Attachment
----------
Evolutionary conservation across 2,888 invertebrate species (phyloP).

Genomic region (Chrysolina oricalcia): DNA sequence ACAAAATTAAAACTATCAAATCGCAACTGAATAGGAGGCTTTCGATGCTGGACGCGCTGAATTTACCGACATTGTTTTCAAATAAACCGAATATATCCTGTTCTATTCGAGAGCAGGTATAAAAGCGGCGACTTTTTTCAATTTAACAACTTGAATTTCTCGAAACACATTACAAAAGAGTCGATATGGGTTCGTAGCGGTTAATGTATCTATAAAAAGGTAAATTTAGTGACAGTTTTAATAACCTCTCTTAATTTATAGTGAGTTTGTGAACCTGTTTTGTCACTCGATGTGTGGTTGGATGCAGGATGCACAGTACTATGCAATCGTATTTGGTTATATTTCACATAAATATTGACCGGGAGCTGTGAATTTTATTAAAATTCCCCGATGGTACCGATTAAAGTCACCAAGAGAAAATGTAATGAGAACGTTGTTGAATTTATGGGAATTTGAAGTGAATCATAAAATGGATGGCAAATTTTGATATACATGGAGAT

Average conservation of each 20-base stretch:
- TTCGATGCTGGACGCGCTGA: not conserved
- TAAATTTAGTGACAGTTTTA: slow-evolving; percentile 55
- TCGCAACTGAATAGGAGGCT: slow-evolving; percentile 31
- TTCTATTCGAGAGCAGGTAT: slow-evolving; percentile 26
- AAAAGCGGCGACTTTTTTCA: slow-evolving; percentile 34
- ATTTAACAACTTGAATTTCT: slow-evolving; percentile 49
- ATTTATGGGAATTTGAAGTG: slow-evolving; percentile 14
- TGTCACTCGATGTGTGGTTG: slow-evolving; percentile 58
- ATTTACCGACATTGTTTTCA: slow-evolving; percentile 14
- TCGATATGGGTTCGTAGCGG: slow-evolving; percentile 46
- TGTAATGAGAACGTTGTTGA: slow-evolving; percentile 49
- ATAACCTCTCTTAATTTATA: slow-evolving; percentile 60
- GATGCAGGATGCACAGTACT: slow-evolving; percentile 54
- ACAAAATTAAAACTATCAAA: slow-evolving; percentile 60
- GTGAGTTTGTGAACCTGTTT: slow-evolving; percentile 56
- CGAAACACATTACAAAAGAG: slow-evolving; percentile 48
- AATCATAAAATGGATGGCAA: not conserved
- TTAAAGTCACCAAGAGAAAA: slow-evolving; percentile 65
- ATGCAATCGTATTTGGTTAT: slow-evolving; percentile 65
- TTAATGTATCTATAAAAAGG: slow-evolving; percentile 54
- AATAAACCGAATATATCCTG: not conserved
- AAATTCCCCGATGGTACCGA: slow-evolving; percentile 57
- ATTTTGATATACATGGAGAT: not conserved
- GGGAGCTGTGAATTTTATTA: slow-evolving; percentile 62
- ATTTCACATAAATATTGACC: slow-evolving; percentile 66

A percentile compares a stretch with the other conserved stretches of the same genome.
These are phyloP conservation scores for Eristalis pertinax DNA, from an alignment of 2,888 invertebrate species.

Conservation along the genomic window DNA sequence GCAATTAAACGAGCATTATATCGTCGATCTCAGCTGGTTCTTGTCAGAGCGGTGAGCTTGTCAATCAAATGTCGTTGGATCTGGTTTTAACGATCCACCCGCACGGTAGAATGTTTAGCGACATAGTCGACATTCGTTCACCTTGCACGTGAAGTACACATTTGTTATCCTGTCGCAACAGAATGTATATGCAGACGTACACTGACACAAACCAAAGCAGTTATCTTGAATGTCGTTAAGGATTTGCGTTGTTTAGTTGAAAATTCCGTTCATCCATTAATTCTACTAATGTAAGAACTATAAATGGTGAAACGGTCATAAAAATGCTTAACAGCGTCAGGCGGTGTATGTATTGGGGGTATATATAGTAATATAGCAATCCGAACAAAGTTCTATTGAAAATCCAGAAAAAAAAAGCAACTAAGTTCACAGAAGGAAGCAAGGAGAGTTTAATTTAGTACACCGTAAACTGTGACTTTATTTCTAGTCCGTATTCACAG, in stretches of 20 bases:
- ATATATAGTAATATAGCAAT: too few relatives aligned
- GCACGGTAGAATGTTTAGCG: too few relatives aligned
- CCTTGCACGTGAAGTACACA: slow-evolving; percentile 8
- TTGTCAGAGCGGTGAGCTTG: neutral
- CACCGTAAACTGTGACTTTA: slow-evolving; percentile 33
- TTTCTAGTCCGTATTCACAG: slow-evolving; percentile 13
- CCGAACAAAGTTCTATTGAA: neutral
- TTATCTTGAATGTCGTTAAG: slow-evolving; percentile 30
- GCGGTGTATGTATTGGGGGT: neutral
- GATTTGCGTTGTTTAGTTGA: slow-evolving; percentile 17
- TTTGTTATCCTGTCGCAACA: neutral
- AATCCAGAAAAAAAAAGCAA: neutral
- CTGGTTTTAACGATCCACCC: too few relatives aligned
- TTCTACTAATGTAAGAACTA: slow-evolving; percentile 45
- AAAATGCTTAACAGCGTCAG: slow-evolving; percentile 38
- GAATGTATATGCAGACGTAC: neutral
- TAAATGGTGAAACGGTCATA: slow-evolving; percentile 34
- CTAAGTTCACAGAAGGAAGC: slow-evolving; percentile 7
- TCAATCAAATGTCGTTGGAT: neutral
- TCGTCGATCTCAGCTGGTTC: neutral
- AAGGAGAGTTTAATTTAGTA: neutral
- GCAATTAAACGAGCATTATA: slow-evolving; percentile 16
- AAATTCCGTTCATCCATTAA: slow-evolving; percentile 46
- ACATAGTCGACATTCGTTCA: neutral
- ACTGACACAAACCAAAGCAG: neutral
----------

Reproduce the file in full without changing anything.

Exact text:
Evolutionary conservation across 2,888 invertebrate species (phyloP).

Genomic region (Chrysolina oricalcia): DNA sequence ACAAAATTAAAACTATCAAATCGCAACTGAATAGGAGGCTTTCGATGCTGGACGCGCTGAATTTACCGACATTGTTTTCAAATAAACCGAATATATCCTGTTCTATTCGAGAGCAGGTATAAAAGCGGCGACTTTTTTCAATTTAACAACTTGAATTTCTCGAAACACATTACAAAAGAGTCGATATGGGTTCGTAGCGGTTAATGTATCTATAAAAAGGTAAATTTAGTGACAGTTTTAATAACCTCTCTTAATTTATAGTGAGTTTGTGAACCTGTTTTGTCACTCGATGTGTGGTTGGATGCAGGATGCACAGTACTATGCAATCGTATTTGGTTATATTTCACATAAATATTGACCGGGAGCTGTGAATTTTATTAAAATTCCCCGATGGTACCGATTAAAGTCACCAAGAGAAAATGTAATGAGAACGTTGTTGAATTTATGGGAATTTGAAGTGAATCATAAAATGGATGGCAAATTTTGATATACATGGAGAT

Average conservation of each 20-base stretch:
- TTCGATGCTGGACGCGCTGA: not conserved
- TAAATTTAGTGACAGTTTTA: slow-evolving; percentile 55
- TCGCAACTGAATAGGAGGCT: slow-evolving; percentile 31
- TTCTATTCGAGAGCAGGTAT: slow-evolving; percentile 26
- AAAAGCGGCGACTTTTTTCA: slow-evolving; percentile 34
- ATTTAACAACTTGAATTTCT: slow-evolving; percentile 49
- ATTTATGGGAATTTGAAGTG: slow-evolving; percentile 14
- TGTCACTCGATGTGTGGTTG: slow-evolving; percentile 58
- ATTTACCGACATTGTTTTCA: slow-evolving; percentile 14
- TCGATATGGGTTCGTAGCGG: slow-evolving; percentile 46
- TGTAATGAGAACGTTGTTGA: slow-evolving; percentile 49
- ATAACCTCTCTTAATTTATA: slow-evolving; percentile 60
- GATGCAGGATGCACAGTACT: slow-evolving; percentile 54
- ACAAAATTAAAACTATCAAA: slow-evolving; percentile 60
- GTGAGTTTGTGAACCTGTTT: slow-evolving; percentile 56
- CGAAACACATTACAAAAGAG: slow-evolving; percentile 48
- AATCATAAAATGGATGGCAA: not conserved
- TTAAAGTCACCAAGAGAAAA: slow-evolving; percentile 65
- ATGCAATCGTATTTGGTTAT: slow-evolving; percentile 65
- TTAATGTATCTATAAAAAGG: slow-evolving; percentile 54
- AATAAACCGAATATATCCTG: not conserved
- AAATTCCCCGATGGTACCGA: slow-evolving; percentile 57
- ATTTTGATATACATGGAGAT: not conserved
- GGGAGCTGTGAATTTTATTA: slow-evolving; percentile 62
- ATTTCACATAAATATTGACC: slow-evolving; percentile 66

A percentile compares a stretch with the other conserved stretches of the same genome.
These are phyloP conservation scores for Eristalis pertinax DNA, from an alignment of 2,888 invertebrate species.

Conservation along the genomic window DNA sequence GCAATTAAACGAGCATTATATCGTCGATCTCAGCTGGTTCTTGTCAGAGCGGTGAGCTTGTCAATCAAATGTCGTTGGATCTGGTTTTAACGATCCACCCGCACGGTAGAATGTTTAGCGACATAGTCGACATTCGTTCACCTTGCACGTGAAGTACACATTTGTTATCCTGTCGCAACAGAATGTATATGCAGACGTACACTGACACAAACCAAAGCAGTTATCTTGAATGTCGTTAAGGATTTGCGTTGTTTAGTTGAAAATTCCGTTCATCCATTAATTCTACTAATGTAAGAACTATAAATGGTGAAACGGTCATAAAAATGCTTAACAGCGTCAGGCGGTGTATGTATTGGGGGTATATATAGTAATATAGCAATCCGAACAAAGTTCTATTGAAAATCCAGAAAAAAAAAGCAACTAAGTTCACAGAAGGAAGCAAGGAGAGTTTAATTTAGTACACCGTAAACTGTGACTTTATTTCTAGTCCGTATTCACAG, in stretches of 20 bases:
- ATATATAGTAATATAGCAAT: too few relatives aligned
- GCACGGTAGAATGTTTAGCG: too few relatives aligned
- CCTTGCACGTGAAGTACACA: slow-evolving; percentile 8
- TTGTCAGAGCGGTGAGCTTG: neutral
- CACCGTAAACTGTGACTTTA: slow-evolving; percentile 33
- TTTCTAGTCCGTATTCACAG: slow-evolving; percentile 13
- CCGAACAAAGTTCTATTGAA: neutral
- TTATCTTGAATGTCGTTAAG: slow-evolving; percentile 30
- GCGGTGTATGTATTGGGGGT: neutral
- GATTTGCGTTGTTTAGTTGA: slow-evolving; percentile 17
- TTTGTTATCCTGTCGCAACA: neutral
- AATCCAGAAAAAAAAAGCAA: neutral
- CTGGTTTTAACGATCCACCC: too few relatives aligned
- TTCTACTAATGTAAGAACTA: slow-evolving; percentile 45
- AAAATGCTTAACAGCGTCAG: slow-evolving; percentile 38
- GAATGTATATGCAGACGTAC: neutral
- TAAATGGTGAAACGGTCATA: slow-evolving; percentile 34
- CTAAGTTCACAGAAGGAAGC: slow-evolving; percentile 7
- TCAATCAAATGTCGTTGGAT: neutral
- TCGTCGATCTCAGCTGGTTC: neutral
- AAGGAGAGTTTAATTTAGTA: neutral
- GCAATTAAACGAGCATTATA: slow-evolving; percentile 16
- AAATTCCGTTCATCCATTAA: slow-evolving; percentile 46
- ACATAGTCGACATTCGTTCA: neutral
- ACTGACACAAACCAAAGCAG: neutral